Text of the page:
In Japan, utilities like Tepco control both the production and distribution of electricity. Hence operators of wind- or solar-farms must sell their electricity to these renewable-energy middlemen. While utilities are required to purchase a small percentage of their electricity from renewable sources (last year about 1.3 percent) — and must pay a premium price of ¥42 per kWh for excess electricity from home photovoltaic panels — they have no incentive or obligation to replace any more of their conventional power with alternatives.

Furthermore, the grid itself is built to handle centralized thermal and nuclear plants rather than distributed renewables (see accompanying article overleaf, “Distribution gridlock restricts renewables”).

Prime Minister Kan has proposed separating the existing power utilities into companies that produce electricity and ones that distribute it. But Norihiro Okumura, an economist with the Institute of Energy Economics, Japan, says a bigger problem — and one that legislators are currently trying to fix — is that renewable-power producers can’t get a high enough price for their electricity on the wholesale market, where they compete with cheap power from coal, natural gas and nuclear plants.

That’s partly because even though renewable-power costs are falling steadily, technology and production efficiency still need to be improved — and partly because conventional power pricing often conceals environmental and other costs.

According to estimates in a 2010 Agency for Natural Resources and Energy report, generating electricity from coal cost ¥5-¥6.5/kWh and from nuclear reactors, ¥4.8-¥6.2/kWh. Electricity from photovoltaic panels clocked in at ¥49/kWh and that from wind at ¥9-¥14/kWh.

The accuracy of those figures has been heavily criticized because they conceal subsidies and other costs (Ritsumeikan University economist Kenichi Oshima puts nuclear power’s true cost at over ¥12/kWh).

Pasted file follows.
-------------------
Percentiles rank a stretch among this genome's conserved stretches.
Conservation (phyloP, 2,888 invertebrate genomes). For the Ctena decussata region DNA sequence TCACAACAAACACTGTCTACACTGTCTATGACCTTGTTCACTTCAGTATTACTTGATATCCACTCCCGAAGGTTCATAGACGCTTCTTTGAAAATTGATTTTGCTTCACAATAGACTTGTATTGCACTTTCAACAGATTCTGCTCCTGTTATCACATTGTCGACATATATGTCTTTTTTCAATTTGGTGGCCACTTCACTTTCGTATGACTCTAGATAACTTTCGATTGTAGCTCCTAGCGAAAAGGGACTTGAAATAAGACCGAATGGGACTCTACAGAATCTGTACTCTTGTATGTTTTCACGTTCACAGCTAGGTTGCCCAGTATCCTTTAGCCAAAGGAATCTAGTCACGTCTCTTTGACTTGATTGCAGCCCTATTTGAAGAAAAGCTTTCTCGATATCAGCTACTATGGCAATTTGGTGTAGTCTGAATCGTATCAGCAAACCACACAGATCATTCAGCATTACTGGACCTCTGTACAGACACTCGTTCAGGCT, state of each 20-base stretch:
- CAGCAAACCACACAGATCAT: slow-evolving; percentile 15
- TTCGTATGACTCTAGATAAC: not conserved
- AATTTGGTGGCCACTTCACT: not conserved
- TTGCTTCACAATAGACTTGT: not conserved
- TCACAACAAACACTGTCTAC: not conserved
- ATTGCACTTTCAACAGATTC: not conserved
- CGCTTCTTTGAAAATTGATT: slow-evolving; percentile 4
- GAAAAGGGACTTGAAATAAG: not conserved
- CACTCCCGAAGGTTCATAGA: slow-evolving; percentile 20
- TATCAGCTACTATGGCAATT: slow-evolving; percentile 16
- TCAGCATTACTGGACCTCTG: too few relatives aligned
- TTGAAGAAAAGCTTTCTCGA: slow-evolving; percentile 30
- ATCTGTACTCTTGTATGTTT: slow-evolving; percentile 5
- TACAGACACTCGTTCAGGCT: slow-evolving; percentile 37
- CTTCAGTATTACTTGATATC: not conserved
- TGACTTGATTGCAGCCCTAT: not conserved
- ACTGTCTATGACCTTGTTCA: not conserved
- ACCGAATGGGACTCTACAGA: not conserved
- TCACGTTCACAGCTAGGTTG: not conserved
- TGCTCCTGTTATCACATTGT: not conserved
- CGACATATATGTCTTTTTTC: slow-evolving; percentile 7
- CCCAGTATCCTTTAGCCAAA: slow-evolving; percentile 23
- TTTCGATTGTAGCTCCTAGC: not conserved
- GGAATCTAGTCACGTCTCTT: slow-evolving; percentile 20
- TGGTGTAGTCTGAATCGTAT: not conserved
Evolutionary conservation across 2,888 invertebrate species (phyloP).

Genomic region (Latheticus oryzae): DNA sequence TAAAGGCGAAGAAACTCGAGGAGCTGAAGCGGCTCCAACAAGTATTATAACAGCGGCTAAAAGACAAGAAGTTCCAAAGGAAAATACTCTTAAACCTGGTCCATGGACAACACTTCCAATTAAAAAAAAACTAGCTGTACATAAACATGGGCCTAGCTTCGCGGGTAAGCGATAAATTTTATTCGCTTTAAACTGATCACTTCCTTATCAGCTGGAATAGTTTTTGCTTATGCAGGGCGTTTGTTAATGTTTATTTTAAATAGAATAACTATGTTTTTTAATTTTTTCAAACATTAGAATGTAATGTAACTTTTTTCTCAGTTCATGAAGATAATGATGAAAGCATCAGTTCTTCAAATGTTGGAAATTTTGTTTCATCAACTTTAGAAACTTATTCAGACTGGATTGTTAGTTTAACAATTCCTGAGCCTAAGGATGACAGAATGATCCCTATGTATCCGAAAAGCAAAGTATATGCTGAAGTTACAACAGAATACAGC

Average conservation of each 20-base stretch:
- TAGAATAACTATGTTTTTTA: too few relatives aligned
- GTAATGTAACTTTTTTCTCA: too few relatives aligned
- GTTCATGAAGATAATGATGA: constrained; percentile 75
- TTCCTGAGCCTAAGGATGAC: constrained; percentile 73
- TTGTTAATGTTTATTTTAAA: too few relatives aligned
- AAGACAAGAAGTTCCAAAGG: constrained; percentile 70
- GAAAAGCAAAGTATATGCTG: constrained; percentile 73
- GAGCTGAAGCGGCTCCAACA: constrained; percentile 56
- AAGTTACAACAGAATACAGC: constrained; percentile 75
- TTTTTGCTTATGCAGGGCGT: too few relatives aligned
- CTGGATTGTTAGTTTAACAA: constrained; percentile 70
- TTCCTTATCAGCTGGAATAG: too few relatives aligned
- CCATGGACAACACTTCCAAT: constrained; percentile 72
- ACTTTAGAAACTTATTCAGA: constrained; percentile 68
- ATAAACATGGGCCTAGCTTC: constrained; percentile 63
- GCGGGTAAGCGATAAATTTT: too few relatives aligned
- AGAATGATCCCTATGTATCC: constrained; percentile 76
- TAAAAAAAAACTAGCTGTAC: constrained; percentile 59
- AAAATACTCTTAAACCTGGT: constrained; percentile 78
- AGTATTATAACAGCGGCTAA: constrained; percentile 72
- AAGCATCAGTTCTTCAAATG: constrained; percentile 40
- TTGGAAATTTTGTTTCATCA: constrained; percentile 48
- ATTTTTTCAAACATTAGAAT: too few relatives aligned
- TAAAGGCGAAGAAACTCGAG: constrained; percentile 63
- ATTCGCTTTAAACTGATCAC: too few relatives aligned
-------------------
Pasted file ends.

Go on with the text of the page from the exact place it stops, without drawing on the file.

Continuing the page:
Everyone agrees, however, that renewables struggle in Japan’s current electricity market.

Okumura pointed out that the price balance will shift if ratepayers are forced to pay for the aftermath of the ongoing nuclear disaster and for improvements in nuclear safety. Up till now, the costs of cleaning up nuclear disasters, processing nuclear waste and combating global warming have been left out of both generating costs and electricity bills.

Legislation is currently being debated in the Diet to address some of these problems.

The proposed new law would require utilities to buy all electricity generated by renewable sources (except for solar power from residential roofs, of which utilities would only have to buy the portion not used at home). It would also introduce a feed-in tariff (FIT), requiring utilities to pay a premium price for electricity from solar, wind, geothermal, biomass, and small- and mid-scale hydro-electric plants. The premium would be passed on to utility customers. According to Ministry of Economy, Trade and Industry estimates, this would raise average home electricity bills by a scant ¥200 per month at most.

FITs are common throughout the world; a similar system recently helped Germany leap to the forefront of the solar market.

However, Spanish energy-policy expert and lawyer Javier Garcia-Lomas Gago warned that FITs must be carefully designed. In Spain, a government-funded FIT prompted a boom in the wind-power industry — followed by a crash when the government ran out of money to keep subsidizing it.

“A small policy flaw can create a huge problem in the market,” Gago said.

Japan’s FIT legislation faces opposition from politicians and industries concerned that the price of electricity will rise — and from those in the “nuclear village” who say nuclear reactors are cheap, clean, and reliable power sources. Many of those opponents, however, stand to lose influence and income if the market shifts toward renewables.

“They really are desperate to preserve their monopoly (on political power), no matter what the cost,” said Rikkyo University political economist Andrew DeWit, who has written extensively about Japan’s energy policy.

Nonetheless, in the long term both the economy and the environment may benefit from policies supporting renewable energy.

“Japan lacks fossil-fuel resources, but in 100 years (after we reach peak oil) the whole world will be in the same situation. If Japan really pushes for renewables now, it can lead down the road,” energy-policy expert Zhou said.